A Smaller Home Can Still Be Beautiful
Homebuilders take note: Here are two good examples of small homes that look good and live well.
The allure of the McMansion is waning these days. A bigger home that costs more to buy and keep up is not necessarily considered a better home from the buyer's perspective. The numbers bear this out. For the first quarter of 2007, more residential architects reported home sizes as decreasing (26 percent) than reported them to be increasing (21 percent), according to the American Institute of Architects Home Design Trends study.
But there's no need to fear. A small home can be quite livable and attractive with forethought. Furthermore, smaller homes can be more energy efficient and comfortable.
Here are two very different designs — one rural, one urban — that demonstrate how small can be beautiful.
The Hawks Ledge cottages reference the history of the area through its design and use of indigenous materials.
Hawks Ledge: A little bit country
Hawks Ledge is located on Slickrock Mountain, among the highest elevations in North Carolina's Blue Ridge Mountains. Hawks Ledge offers two-bedroom cottages (there are four in all) intended as complementary abodes to nearby Falling Leaf Lodge, a seven-suite guest lodge for members and guests.
The cottages come in at around 1,300 square feet. Randy Banks, president and CEO of Mountain Air Development Corp., developer and builder of the Mountain Air Country Club where Hawks Ledge is located, says he expected the folks who would buy the cottages would want it as a second home and therefore would not use it as frequently nor require as much space. Owners could also rent their cottage out; while they're away, it's available for lease by resort guests who bring kids, other family members or another couple with them and need some extra space.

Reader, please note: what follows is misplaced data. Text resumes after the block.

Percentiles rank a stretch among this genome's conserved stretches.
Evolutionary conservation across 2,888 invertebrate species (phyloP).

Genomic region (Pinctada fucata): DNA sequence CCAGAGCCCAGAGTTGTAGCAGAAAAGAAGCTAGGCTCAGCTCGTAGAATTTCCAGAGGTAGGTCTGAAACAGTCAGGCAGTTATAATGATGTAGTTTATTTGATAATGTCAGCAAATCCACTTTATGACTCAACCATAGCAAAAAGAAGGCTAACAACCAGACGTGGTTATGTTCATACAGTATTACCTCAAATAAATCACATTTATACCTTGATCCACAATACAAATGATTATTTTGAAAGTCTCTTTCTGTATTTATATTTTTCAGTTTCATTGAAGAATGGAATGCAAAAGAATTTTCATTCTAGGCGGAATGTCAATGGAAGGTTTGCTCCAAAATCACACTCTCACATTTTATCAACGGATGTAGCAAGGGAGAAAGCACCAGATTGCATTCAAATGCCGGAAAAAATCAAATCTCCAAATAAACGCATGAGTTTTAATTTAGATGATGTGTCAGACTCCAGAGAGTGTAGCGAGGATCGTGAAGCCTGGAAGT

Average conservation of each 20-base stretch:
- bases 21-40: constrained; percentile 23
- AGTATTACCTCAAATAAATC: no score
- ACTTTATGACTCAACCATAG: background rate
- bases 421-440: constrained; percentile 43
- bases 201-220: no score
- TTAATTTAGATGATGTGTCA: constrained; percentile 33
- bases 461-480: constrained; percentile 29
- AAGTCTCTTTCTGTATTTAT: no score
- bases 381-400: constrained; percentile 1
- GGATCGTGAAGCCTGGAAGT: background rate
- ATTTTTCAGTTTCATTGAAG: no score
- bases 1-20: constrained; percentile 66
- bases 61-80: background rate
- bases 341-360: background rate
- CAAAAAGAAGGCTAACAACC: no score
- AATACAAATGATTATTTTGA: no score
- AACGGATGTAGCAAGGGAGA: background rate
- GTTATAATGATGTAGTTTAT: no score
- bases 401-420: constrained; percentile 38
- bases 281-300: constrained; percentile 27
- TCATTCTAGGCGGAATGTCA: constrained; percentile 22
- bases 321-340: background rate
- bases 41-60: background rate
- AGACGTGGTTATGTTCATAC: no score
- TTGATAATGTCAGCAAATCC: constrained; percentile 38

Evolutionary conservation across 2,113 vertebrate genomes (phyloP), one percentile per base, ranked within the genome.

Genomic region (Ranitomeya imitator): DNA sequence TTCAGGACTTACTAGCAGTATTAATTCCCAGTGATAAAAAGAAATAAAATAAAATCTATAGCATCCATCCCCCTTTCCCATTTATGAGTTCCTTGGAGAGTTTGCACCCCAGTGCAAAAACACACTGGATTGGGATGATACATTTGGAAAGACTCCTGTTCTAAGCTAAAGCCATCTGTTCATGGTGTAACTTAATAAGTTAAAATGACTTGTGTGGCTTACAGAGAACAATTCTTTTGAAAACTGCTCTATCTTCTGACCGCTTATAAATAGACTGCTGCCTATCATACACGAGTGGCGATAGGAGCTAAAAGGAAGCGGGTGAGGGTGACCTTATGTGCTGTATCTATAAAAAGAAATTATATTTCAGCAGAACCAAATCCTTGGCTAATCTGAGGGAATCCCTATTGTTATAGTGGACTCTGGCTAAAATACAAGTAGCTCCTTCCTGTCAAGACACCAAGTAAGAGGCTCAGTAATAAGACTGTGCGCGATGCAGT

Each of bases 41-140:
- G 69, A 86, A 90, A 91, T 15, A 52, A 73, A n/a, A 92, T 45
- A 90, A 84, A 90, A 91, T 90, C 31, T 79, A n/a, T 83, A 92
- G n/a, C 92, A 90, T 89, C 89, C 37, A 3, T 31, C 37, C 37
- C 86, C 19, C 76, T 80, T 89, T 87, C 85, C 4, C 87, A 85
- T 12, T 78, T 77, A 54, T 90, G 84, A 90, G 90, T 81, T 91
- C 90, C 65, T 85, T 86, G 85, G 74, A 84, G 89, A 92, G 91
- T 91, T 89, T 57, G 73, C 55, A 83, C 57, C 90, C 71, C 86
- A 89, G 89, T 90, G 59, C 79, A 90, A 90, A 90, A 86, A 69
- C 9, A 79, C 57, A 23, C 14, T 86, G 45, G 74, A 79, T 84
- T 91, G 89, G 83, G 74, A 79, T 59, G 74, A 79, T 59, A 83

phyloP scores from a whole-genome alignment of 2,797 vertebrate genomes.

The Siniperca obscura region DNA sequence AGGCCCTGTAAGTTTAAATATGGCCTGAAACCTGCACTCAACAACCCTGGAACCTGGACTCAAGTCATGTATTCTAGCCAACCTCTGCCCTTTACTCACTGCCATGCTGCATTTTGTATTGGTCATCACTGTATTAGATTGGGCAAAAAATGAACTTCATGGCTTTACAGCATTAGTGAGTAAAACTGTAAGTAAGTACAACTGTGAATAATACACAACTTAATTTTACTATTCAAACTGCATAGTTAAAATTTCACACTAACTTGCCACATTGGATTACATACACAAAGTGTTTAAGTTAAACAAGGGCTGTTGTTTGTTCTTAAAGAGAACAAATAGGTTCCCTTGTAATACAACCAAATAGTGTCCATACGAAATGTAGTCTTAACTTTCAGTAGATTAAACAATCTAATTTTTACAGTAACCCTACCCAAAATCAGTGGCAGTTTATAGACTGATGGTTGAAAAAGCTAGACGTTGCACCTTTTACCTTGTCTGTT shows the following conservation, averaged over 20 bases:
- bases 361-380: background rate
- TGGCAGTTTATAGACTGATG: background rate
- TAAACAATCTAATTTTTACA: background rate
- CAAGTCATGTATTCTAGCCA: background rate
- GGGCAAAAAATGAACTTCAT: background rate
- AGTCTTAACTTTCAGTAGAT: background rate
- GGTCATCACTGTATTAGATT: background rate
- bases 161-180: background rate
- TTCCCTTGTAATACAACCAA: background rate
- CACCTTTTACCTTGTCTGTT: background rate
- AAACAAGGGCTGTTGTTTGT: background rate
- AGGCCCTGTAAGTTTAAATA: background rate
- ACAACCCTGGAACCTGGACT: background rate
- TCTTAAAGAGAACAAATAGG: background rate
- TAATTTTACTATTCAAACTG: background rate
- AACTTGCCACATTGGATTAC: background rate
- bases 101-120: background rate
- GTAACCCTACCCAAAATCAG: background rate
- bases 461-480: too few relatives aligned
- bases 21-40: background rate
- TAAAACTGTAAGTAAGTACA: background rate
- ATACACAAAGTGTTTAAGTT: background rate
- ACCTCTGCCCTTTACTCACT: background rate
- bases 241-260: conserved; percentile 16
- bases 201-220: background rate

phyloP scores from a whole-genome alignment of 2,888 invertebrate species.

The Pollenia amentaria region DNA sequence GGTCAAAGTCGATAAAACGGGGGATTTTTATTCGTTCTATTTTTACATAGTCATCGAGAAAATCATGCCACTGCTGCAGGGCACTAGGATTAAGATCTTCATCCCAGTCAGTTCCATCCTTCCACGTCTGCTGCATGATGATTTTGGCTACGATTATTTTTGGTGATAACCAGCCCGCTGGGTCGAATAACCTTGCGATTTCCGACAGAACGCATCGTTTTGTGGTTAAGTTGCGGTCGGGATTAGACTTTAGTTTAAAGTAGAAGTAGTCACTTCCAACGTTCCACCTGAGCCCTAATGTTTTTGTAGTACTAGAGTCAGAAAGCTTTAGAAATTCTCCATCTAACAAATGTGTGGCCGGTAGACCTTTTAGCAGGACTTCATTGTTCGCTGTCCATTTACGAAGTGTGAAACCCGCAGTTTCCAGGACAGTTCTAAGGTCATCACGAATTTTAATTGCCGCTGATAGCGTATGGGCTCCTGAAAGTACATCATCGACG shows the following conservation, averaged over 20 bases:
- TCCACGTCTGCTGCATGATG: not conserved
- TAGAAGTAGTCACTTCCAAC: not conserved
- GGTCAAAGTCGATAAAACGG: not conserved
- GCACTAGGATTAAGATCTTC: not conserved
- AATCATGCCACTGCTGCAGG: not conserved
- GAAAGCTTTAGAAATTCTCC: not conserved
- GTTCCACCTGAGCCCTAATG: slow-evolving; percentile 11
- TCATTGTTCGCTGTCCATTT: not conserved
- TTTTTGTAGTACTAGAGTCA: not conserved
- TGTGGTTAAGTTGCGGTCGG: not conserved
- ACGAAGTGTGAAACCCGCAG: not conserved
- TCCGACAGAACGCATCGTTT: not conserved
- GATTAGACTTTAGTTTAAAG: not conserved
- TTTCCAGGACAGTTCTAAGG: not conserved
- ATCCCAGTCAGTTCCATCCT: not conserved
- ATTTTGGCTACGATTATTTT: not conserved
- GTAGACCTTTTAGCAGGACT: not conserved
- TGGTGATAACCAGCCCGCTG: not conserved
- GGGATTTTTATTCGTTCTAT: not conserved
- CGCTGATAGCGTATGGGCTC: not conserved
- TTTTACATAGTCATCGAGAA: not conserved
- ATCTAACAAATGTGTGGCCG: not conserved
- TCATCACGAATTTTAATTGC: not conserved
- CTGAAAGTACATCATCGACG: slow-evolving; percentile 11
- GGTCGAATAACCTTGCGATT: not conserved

"Instead of the club owning it, we wanted individuals to own it so that we could have locations for families that came in that needed more than one bedroom," says Banks. "There are going to be plenty of people that are going to want a high-quality, intimate retreat with two bedrooms that can be wholly owned but at the same time available for our club member guests as part of that lodge extension."
|A high ceiling and an open room-to-room plan create the illusion of spaciousness in this Hawks Ledge cottage.|
Cozy, not cramped
Hawks Ledge uses smart design to make the most of a small space. An open floor plan combines the kitchen, living, dining, entry and mudroom into one, casual area. A 5- to 6-foot opening leads into the main level master bedroom and has pocket doors that can stay open to enlarge the main living space. "It's a simple floor plan that feels rather open, even though there are two separate and distinct bedrooms with full baths each," says Susan Touchette, project architect.
The large, covered wrap-around porch with an outdoor fireplace extends the indoor living space to the outside. And there are lots of windows — tall and short — all with great views. "We have big, 8-foot windows and doors," says Banks, "and they connect easily to the wrap-around covered deck outside. In the summer months when it's pleasant, you can open those up, and it's kind of hard to tell when you're in versus out."
An important goal was to integrate indigenous materials and use local craftspeople. A local blacksmith crafted the wrought iron railings, and the stone work was cut from and by area stone and stone masons. The color and other elements of the wood tie back to some of the historic uses of wood in some of the old tobacco barns.